19-25 December 2014 #737

Contentious consensus

There is much more to the constitution debate than the constitution
Anurag Acharya
Absurdity has always been the hallmark of Nepali politics so it is not surprising that even the best in the business have given up trying to make sense of it.

When I met political science professor Krishna Khanal earlier this week to seek answers, this is how he began: “Let me be very frank, if we go by the logic that the parties are concentrating all their efforts on constitution drafting, we will miss the whole picture.”

To be sure, overall environment for drafting the statute has improved. The sentiments have calmed down, the streets are quieter and parties are now trying to reason on issues where they earlier were impulsive. However, the political environment remains murky.

As early as 2011, I had argued in this column that the sticking point was not so much on the number of provinces, name or the forms of governance. They only appear as immediate factors of contention among the parties who are looking to score long-term brownie points for their role in drafting the new constitution.

There will always be many sides to the story, but one of the main reasons why the first CA was dissolved is because NC and UML were scared that the Maoists and the Madhesis were running away with their share of the credit. Three years later, the tables are turned and this time it is the Maoists and the Madhesis who harbour similar fears about the NC-UML taking all the credit for the new constitution Then there are also the personal political ambitions at stake here. UML’s KP Oli wants to wait till January and push for the unity government under himself, while Prime Minister Sushil Koirala is determined to see the statute written while he is in office. Sher Bahadur Deuba, Madhav Nepal, Pushpa Kamal Dahal and Bijay Kumar Gachchhadar are all looking to secure their positions within their parties and in the government beforehand. They all know that once the statute is finalised the political alignments can change dramatically.

Fingers can be pointed in any direction, but the reason Maoists and the Madhesis will not agree to the NC-UML joint proposal today is the same reason why NC-UML decided to reject State Restructuring Commission’s report and go back on agreement of 15 May 2012, which they are now calling ‘obsolete’.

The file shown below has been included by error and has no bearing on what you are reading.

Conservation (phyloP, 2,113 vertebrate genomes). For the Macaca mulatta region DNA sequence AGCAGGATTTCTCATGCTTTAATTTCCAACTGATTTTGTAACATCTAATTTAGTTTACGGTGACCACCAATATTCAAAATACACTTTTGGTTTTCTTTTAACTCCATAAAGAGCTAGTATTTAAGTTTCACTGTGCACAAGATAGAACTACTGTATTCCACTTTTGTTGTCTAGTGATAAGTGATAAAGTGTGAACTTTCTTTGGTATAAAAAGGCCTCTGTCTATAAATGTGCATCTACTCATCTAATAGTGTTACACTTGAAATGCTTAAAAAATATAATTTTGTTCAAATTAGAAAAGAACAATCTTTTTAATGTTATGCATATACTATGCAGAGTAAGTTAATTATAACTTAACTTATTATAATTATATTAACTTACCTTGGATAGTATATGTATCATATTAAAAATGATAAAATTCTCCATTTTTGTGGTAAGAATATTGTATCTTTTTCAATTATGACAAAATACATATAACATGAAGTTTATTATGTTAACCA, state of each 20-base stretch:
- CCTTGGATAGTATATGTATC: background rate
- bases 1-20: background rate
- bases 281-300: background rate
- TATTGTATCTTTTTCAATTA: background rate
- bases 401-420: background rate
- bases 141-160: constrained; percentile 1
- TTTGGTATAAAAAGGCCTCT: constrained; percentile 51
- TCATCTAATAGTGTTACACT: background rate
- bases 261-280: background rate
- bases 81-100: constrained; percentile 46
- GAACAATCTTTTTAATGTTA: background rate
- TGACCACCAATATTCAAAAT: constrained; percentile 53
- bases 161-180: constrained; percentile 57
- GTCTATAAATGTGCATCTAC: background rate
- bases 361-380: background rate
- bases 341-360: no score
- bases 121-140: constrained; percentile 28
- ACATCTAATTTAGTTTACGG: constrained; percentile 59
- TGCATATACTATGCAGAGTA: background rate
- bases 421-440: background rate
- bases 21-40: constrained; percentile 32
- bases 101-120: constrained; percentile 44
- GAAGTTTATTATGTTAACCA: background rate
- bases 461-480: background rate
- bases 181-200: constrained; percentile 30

The good news is that the parties aren’t as insecure of their legacy and contribution in the drafting process as they were back then. So, despite being in the opposition and disagreeing on several issues, the Maoists and the Madhesis will still have sufficient incentive to cooperate in finalising the draft.

The decision to take the contentious issue for an open debate in the CA is an encouraging development in this regard. However, the ruling parties must not stifle the debate and use numerical strength to dictate their terms inside the house.

“Particularly on the issue of state restructuring, the parties must arrive at an agreeable model even if it has some economic implications, rather than the one that will breed conflict in the long run,” Prof Khanal told me. “Because the issue of inclusion and identity has been at the heart of all recent political movements.”

Indeed, constitution drafting is not just a technical exercise where the focus is exclusively on content. It is as much a political exercise which requires broader ownership and acceptance. The personal credibility and negotiation skills of the leaders matter more than the numerical strengths to back their decisions. The Maoists realised this once they were in the government, Sushil Koirala and KP Oli know that by now, too.

In the end, like all things political, it may still boil down to give-and-take.


Read also:

One month to go, Editorial

"The clock is ticking"

Asstrologers and horrorscopes

‘C’ for constitution, Anurag Acharya

Let’s get back to work, Editorial

Dangers of delay, Anurag Acharya

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